Why Thomas Edison as a Role Model for Personal Development is Only Half the Picture

Picture of rival  inventors Nikola Tesla and Thomas Edison

Rival Inventors: Nikola Tesla (R) and Thomas Edison (L)

You may have seen or heard the motivational quote to encourage persistence that cites the example of  inventor Thomas Edison. It’s doubtful that the encounter ever happened and the numbers of attempts reported by self hep gurus certainly vary. The story goes that Edison was asked how it felt to fail a 1000 times to invent the light bulb. Edison is said to have answered ‘I didn’t fail, I discovered 999 things that didn’t work’ or ‘the light bulb was an invention that took 1000 steps’. The general message is that you shouldn’t give up. You should never quit. Yes, persistence is important but so is your approach.

There were many fitting tributes to Thomas Edison when he died with one notable exception of Nikola Tesla, which was quoted in The New York Times (in 1931):

If he had a needle to find in a haystack he would not stop to reason where it was most likely to be, but would proceed at once, with the feverish diligence of a bee, to examine straw after straw until he found the object of his search. … I was almost a sorry witness of such doings, knowing that a little theory and calculation would have saved him ninety per cent of his labor.

Of course Tesla, also an inventor, was purportedly a bitter rival of Edison. However the point Tesla makes is that Edison didn’t have to spend a 1000 attempts to solve a problem if he had refined his approach.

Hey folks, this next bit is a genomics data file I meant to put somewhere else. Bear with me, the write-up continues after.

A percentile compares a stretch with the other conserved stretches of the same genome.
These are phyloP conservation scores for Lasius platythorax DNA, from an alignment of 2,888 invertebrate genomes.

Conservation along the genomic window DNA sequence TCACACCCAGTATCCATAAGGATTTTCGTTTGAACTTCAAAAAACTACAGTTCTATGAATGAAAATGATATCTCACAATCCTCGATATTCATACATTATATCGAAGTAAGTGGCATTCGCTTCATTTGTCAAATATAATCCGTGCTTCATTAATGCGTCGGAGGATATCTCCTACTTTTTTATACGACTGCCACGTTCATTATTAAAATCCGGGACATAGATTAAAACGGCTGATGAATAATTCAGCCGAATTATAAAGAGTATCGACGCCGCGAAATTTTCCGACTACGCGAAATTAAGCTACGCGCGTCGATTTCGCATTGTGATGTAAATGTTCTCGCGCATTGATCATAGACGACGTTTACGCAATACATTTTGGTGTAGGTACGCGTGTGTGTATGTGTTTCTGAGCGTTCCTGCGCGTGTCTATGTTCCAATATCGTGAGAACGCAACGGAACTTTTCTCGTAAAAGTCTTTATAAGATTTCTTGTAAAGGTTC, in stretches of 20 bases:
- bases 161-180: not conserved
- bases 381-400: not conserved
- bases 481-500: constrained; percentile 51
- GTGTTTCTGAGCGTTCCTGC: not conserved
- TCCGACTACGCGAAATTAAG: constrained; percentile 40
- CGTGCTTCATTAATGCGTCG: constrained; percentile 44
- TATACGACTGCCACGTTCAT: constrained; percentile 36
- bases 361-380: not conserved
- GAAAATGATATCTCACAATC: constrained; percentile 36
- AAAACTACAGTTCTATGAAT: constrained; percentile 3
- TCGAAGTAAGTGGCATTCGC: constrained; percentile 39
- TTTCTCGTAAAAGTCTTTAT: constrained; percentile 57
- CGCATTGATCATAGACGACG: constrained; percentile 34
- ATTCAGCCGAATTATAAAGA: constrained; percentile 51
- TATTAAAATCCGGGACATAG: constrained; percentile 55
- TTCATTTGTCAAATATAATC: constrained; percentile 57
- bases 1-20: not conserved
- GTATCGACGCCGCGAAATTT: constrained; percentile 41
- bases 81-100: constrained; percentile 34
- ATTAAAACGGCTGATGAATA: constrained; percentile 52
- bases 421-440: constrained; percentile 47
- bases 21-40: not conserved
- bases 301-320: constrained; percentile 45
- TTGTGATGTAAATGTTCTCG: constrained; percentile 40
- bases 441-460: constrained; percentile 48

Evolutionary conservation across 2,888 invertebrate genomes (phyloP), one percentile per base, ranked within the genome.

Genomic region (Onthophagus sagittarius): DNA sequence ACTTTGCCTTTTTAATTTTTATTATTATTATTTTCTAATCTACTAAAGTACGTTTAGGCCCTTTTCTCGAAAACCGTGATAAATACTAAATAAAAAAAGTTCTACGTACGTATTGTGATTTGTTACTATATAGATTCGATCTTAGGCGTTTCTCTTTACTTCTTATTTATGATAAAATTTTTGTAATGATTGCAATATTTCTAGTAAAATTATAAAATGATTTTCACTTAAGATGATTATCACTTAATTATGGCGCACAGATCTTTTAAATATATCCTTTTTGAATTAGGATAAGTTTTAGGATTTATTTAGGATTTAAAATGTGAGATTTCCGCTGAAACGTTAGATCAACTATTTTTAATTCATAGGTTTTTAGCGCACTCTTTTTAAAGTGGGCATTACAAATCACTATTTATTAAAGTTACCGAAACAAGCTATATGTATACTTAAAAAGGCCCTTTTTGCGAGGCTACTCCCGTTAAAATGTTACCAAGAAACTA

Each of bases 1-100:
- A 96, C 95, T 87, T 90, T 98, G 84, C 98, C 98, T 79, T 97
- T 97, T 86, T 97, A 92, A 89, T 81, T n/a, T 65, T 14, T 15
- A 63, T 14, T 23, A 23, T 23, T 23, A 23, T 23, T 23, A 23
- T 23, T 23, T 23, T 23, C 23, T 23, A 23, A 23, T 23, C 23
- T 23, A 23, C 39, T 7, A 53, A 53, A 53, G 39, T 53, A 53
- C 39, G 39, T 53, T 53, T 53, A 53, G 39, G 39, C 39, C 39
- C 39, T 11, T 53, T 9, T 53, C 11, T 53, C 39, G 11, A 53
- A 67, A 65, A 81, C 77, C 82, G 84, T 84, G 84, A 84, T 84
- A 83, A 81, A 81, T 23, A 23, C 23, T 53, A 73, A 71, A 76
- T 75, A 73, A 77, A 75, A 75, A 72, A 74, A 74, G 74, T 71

In recent years there has been much debate about the contributions of the two inventors most notably the Oatmeal comic has championed Tesla at the expense of Edison. Many of its claims are hotly contested by an Edison biographer. It’s not the aim of this post to attempt to settle the debate. I have provided the links so you decide. The aim of this post is to make the point is that for any personal or professional endeavour there needs to be a marriage of scientific method and persistence.

Book: Unlock Your Confidence by Dr Gary WoodI returned to studying psychology as a mature student and one of the first things I did was delve into the introductory textbook’s chapters on cognitive psychology. It made sense to me to use psychology to study psychology. In a few hours I discovered lots of tips that teachers had never told me. Up until this point my efforts at studying at all been about persistently plodding along. Cognitive psychology taught me a few short cuts. I had in Tesla’s words applied a little theory and calculation. Instead of the fly that repeatedly collides with a window trying to get outside, I’d become a baby learning to walk. The baby is a better metaphor for learning that the fly. My subsequent interest in (life) coaching came through teaching a class of mature students studying psychology. I had a chance to pass on my insights for study skills. I also learned better ways of building confidence and motivation by starting to train as a life coach.

The blind persistence approach is often encourage by the ‘positive thinking’ movement. Edison has become the self-help gurus’ because he most closely resembles the modern day entrepreneur, whereas Tesla died penniless. Now of course an attitude of persistence is important however it’s equally important to have an action-plan that begins with a working hypothesis. We need a blend of Edison and Tesla. Persistence, a focused and organized method plus an eye on the material world.

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About Gary Wood

Dr Gary Wood is a chartered psychologist, life coach and broadcaster specializing in applied social psychology, personal development and life coaching. He is the author of Unlock Your Confidence: Find the Keys to Lasting Change Through The Confidence-Karma Method (Buy: Amazon UK  /  Buy: Amazon USA ) Gary is based in Birmingham and Edinburgh where he runs his coaching and training practice and research consultancy.

7 Item Study Skills Survival Pack